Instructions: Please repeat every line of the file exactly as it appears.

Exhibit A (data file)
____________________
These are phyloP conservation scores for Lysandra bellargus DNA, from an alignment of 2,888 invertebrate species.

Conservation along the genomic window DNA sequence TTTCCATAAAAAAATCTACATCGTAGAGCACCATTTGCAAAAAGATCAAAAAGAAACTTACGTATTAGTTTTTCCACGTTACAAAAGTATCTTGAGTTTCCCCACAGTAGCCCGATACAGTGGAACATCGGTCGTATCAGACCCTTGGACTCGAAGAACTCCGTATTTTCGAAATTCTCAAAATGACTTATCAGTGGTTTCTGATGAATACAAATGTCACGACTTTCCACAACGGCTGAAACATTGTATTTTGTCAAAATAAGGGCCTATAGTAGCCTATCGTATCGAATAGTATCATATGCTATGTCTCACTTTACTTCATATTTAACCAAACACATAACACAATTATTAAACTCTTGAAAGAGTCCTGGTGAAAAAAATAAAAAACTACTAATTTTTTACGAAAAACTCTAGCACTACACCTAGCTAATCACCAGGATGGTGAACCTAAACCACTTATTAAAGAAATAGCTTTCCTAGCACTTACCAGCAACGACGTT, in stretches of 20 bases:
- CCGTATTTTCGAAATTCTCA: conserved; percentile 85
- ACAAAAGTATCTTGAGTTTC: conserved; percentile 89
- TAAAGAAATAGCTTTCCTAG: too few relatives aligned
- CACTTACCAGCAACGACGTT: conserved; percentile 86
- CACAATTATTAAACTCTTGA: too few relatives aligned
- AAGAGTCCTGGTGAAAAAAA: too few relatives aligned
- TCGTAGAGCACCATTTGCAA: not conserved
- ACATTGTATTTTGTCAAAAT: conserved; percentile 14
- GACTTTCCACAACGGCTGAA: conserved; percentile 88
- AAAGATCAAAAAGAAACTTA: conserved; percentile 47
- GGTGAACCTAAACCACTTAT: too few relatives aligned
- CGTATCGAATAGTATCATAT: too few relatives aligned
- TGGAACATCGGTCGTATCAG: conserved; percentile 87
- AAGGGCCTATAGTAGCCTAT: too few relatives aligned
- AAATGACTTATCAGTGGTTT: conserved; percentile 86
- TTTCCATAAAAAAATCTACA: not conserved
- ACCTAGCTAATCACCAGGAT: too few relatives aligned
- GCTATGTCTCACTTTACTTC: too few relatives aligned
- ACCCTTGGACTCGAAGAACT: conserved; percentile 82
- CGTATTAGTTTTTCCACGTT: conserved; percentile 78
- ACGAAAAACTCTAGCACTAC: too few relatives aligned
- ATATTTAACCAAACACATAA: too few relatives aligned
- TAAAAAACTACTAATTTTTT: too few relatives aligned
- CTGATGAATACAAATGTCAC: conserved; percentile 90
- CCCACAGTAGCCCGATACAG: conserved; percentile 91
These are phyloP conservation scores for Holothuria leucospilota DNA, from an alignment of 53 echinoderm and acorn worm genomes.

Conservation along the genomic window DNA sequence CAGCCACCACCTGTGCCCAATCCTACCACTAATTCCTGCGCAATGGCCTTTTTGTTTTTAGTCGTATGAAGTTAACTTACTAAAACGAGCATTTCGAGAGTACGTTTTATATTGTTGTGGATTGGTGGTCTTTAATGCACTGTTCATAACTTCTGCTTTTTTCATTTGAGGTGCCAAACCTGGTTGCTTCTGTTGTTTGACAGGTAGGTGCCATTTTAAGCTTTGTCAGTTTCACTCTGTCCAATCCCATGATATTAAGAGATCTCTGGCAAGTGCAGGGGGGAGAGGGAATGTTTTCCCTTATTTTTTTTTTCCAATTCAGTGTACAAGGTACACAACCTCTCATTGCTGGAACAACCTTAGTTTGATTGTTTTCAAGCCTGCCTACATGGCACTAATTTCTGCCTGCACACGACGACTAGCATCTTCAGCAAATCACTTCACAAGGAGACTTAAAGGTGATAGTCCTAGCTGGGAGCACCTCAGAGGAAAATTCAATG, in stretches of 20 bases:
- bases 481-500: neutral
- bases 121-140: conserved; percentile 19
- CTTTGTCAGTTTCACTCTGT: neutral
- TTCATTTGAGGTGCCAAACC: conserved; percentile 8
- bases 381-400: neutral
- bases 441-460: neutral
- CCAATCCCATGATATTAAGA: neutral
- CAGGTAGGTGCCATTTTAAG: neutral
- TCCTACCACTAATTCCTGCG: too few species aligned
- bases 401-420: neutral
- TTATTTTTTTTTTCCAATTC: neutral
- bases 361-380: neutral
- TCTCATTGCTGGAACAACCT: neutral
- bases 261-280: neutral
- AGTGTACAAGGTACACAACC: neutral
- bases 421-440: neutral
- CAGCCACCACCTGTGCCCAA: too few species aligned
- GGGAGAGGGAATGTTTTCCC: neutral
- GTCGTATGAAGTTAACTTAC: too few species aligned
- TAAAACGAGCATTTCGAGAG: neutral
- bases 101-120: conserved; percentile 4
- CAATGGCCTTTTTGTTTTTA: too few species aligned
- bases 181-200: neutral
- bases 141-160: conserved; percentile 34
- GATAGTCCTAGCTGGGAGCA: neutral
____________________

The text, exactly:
These are phyloP conservation scores for Lysandra bellargus DNA, from an alignment of 2,888 invertebrate species.

Conservation along the genomic window DNA sequence TTTCCATAAAAAAATCTACATCGTAGAGCACCATTTGCAAAAAGATCAAAAAGAAACTTACGTATTAGTTTTTCCACGTTACAAAAGTATCTTGAGTTTCCCCACAGTAGCCCGATACAGTGGAACATCGGTCGTATCAGACCCTTGGACTCGAAGAACTCCGTATTTTCGAAATTCTCAAAATGACTTATCAGTGGTTTCTGATGAATACAAATGTCACGACTTTCCACAACGGCTGAAACATTGTATTTTGTCAAAATAAGGGCCTATAGTAGCCTATCGTATCGAATAGTATCATATGCTATGTCTCACTTTACTTCATATTTAACCAAACACATAACACAATTATTAAACTCTTGAAAGAGTCCTGGTGAAAAAAATAAAAAACTACTAATTTTTTACGAAAAACTCTAGCACTACACCTAGCTAATCACCAGGATGGTGAACCTAAACCACTTATTAAAGAAATAGCTTTCCTAGCACTTACCAGCAACGACGTT, in stretches of 20 bases:
- CCGTATTTTCGAAATTCTCA: conserved; percentile 85
- ACAAAAGTATCTTGAGTTTC: conserved; percentile 89
- TAAAGAAATAGCTTTCCTAG: too few relatives aligned
- CACTTACCAGCAACGACGTT: conserved; percentile 86
- CACAATTATTAAACTCTTGA: too few relatives aligned
- AAGAGTCCTGGTGAAAAAAA: too few relatives aligned
- TCGTAGAGCACCATTTGCAA: not conserved
- ACATTGTATTTTGTCAAAAT: conserved; percentile 14
- GACTTTCCACAACGGCTGAA: conserved; percentile 88
- AAAGATCAAAAAGAAACTTA: conserved; percentile 47
- GGTGAACCTAAACCACTTAT: too few relatives aligned
- CGTATCGAATAGTATCATAT: too few relatives aligned
- TGGAACATCGGTCGTATCAG: conserved; percentile 87
- AAGGGCCTATAGTAGCCTAT: too few relatives aligned
- AAATGACTTATCAGTGGTTT: conserved; percentile 86
- TTTCCATAAAAAAATCTACA: not conserved
- ACCTAGCTAATCACCAGGAT: too few relatives aligned
- GCTATGTCTCACTTTACTTC: too few relatives aligned
- ACCCTTGGACTCGAAGAACT: conserved; percentile 82
- CGTATTAGTTTTTCCACGTT: conserved; percentile 78
- ACGAAAAACTCTAGCACTAC: too few relatives aligned
- ATATTTAACCAAACACATAA: too few relatives aligned
- TAAAAAACTACTAATTTTTT: too few relatives aligned
- CTGATGAATACAAATGTCAC: conserved; percentile 90
- CCCACAGTAGCCCGATACAG: conserved; percentile 91
These are phyloP conservation scores for Holothuria leucospilota DNA, from an alignment of 53 echinoderm and acorn worm genomes.

Conservation along the genomic window DNA sequence CAGCCACCACCTGTGCCCAATCCTACCACTAATTCCTGCGCAATGGCCTTTTTGTTTTTAGTCGTATGAAGTTAACTTACTAAAACGAGCATTTCGAGAGTACGTTTTATATTGTTGTGGATTGGTGGTCTTTAATGCACTGTTCATAACTTCTGCTTTTTTCATTTGAGGTGCCAAACCTGGTTGCTTCTGTTGTTTGACAGGTAGGTGCCATTTTAAGCTTTGTCAGTTTCACTCTGTCCAATCCCATGATATTAAGAGATCTCTGGCAAGTGCAGGGGGGAGAGGGAATGTTTTCCCTTATTTTTTTTTTCCAATTCAGTGTACAAGGTACACAACCTCTCATTGCTGGAACAACCTTAGTTTGATTGTTTTCAAGCCTGCCTACATGGCACTAATTTCTGCCTGCACACGACGACTAGCATCTTCAGCAAATCACTTCACAAGGAGACTTAAAGGTGATAGTCCTAGCTGGGAGCACCTCAGAGGAAAATTCAATG, in stretches of 20 bases:
- bases 481-500: neutral
- bases 121-140: conserved; percentile 19
- CTTTGTCAGTTTCACTCTGT: neutral
- TTCATTTGAGGTGCCAAACC: conserved; percentile 8
- bases 381-400: neutral
- bases 441-460: neutral
- CCAATCCCATGATATTAAGA: neutral
- CAGGTAGGTGCCATTTTAAG: neutral
- TCCTACCACTAATTCCTGCG: too few species aligned
- bases 401-420: neutral
- TTATTTTTTTTTTCCAATTC: neutral
- bases 361-380: neutral
- TCTCATTGCTGGAACAACCT: neutral
- bases 261-280: neutral
- AGTGTACAAGGTACACAACC: neutral
- bases 421-440: neutral
- CAGCCACCACCTGTGCCCAA: too few species aligned
- GGGAGAGGGAATGTTTTCCC: neutral
- GTCGTATGAAGTTAACTTAC: too few species aligned
- TAAAACGAGCATTTCGAGAG: neutral
- bases 101-120: conserved; percentile 4
- CAATGGCCTTTTTGTTTTTA: too few species aligned
- bases 181-200: neutral
- bases 141-160: conserved; percentile 34
- GATAGTCCTAGCTGGGAGCA: neutral